Trump administration rule allowing workers to be denied insurance coverage for birth control by their employers has been blocked by a federal court, The Hill reported.
The Third Circuit Court of Appeals has sided with Democratic attorneys general of Pennsylvania and New Jersey and uphold a decision by lower court, and to block rules imposed by the Department of Health and Human Services (HHS).
According to the Wall Street Journal, the HHS is expected to appeal the decision in the Supreme Court.
Pennsylvania Attorney General Josh Shapiro (D) hailed the ruling on Friday as a legal win for access to birth control across the country.
Louise Melling, the deputy legal director of the American Civil Liberties Union (ACLU), applauded the court for its decision, calling the rules “discriminatory.”
“Yet another court has stopped this administration from sanctioning discrimination under the guise of religion or morality,” Melling wrote in a statement. “The Trump administration’s rules authorized employers and universities to strip women of birth control coverage — a benefit guaranteed to them by law, and meant to advance their health and equality. We applaud the order to enjoin the enforcement of these discriminatory rules.”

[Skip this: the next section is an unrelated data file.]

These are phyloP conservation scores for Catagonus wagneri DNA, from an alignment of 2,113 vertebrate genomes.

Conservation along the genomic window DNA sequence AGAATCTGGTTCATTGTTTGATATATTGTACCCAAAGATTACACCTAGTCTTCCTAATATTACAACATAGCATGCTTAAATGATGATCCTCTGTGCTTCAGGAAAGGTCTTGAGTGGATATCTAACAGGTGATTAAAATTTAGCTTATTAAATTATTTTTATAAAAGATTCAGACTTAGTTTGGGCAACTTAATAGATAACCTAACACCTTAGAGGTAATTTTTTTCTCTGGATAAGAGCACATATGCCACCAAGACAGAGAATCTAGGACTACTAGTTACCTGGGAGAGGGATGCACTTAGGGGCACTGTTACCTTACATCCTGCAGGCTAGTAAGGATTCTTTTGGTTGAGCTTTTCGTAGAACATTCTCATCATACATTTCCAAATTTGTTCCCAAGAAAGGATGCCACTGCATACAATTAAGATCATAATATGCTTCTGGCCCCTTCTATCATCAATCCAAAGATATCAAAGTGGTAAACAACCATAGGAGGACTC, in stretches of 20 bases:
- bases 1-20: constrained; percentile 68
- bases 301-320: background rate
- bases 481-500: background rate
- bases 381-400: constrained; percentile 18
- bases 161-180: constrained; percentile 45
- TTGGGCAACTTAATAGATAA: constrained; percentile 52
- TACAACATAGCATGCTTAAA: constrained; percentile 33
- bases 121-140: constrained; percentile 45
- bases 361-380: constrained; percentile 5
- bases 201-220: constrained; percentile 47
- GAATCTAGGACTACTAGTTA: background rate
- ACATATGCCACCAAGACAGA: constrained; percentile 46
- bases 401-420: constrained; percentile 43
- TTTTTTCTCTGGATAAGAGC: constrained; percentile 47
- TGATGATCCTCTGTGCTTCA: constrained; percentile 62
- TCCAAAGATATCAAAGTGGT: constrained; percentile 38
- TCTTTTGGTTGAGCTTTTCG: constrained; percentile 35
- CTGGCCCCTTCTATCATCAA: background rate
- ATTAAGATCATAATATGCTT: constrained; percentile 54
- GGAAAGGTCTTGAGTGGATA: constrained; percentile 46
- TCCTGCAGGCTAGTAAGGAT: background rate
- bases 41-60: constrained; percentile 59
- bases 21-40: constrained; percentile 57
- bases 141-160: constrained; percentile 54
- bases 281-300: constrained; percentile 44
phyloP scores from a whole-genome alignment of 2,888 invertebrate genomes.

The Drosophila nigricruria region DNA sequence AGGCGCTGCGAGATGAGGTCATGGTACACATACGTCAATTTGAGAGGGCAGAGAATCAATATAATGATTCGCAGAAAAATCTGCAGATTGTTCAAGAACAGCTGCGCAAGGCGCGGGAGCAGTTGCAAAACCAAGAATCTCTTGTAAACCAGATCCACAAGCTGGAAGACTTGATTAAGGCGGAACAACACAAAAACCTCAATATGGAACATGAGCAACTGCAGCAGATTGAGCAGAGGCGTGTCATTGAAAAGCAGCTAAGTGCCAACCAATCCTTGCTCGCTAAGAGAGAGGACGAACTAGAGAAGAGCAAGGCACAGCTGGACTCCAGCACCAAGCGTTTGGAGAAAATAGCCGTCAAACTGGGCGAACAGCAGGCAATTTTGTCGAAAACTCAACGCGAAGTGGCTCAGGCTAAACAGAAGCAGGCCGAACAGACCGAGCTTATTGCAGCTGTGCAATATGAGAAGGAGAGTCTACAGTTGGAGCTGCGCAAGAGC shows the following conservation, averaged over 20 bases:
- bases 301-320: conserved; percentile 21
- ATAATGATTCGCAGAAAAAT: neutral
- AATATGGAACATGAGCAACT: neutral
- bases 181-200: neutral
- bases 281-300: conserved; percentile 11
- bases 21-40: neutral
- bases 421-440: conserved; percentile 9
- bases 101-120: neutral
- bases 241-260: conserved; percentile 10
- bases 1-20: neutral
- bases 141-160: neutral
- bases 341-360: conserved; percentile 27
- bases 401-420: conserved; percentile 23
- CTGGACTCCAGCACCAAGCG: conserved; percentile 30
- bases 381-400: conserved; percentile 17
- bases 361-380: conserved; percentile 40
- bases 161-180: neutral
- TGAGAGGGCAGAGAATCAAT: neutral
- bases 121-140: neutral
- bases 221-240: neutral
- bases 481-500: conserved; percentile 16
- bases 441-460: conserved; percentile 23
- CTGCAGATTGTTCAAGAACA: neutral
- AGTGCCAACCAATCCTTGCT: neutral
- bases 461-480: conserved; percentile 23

The Trump administration’s rules, which were rolled out in 2017, aimed to exempt employers from an Obama-era mandate that required them to offer contraceptive health care coverage to employees with no co-pay.
Various religious groups, charitable organizations and other opponents of abortion rights had taken issue with the ObamaCare mandate.
Department of Justice spokeswoman Kelly Laco decried the ruling Friday, telling Reuters that “religious organizations should not be forced to violate their mission and deeply-held beliefs.”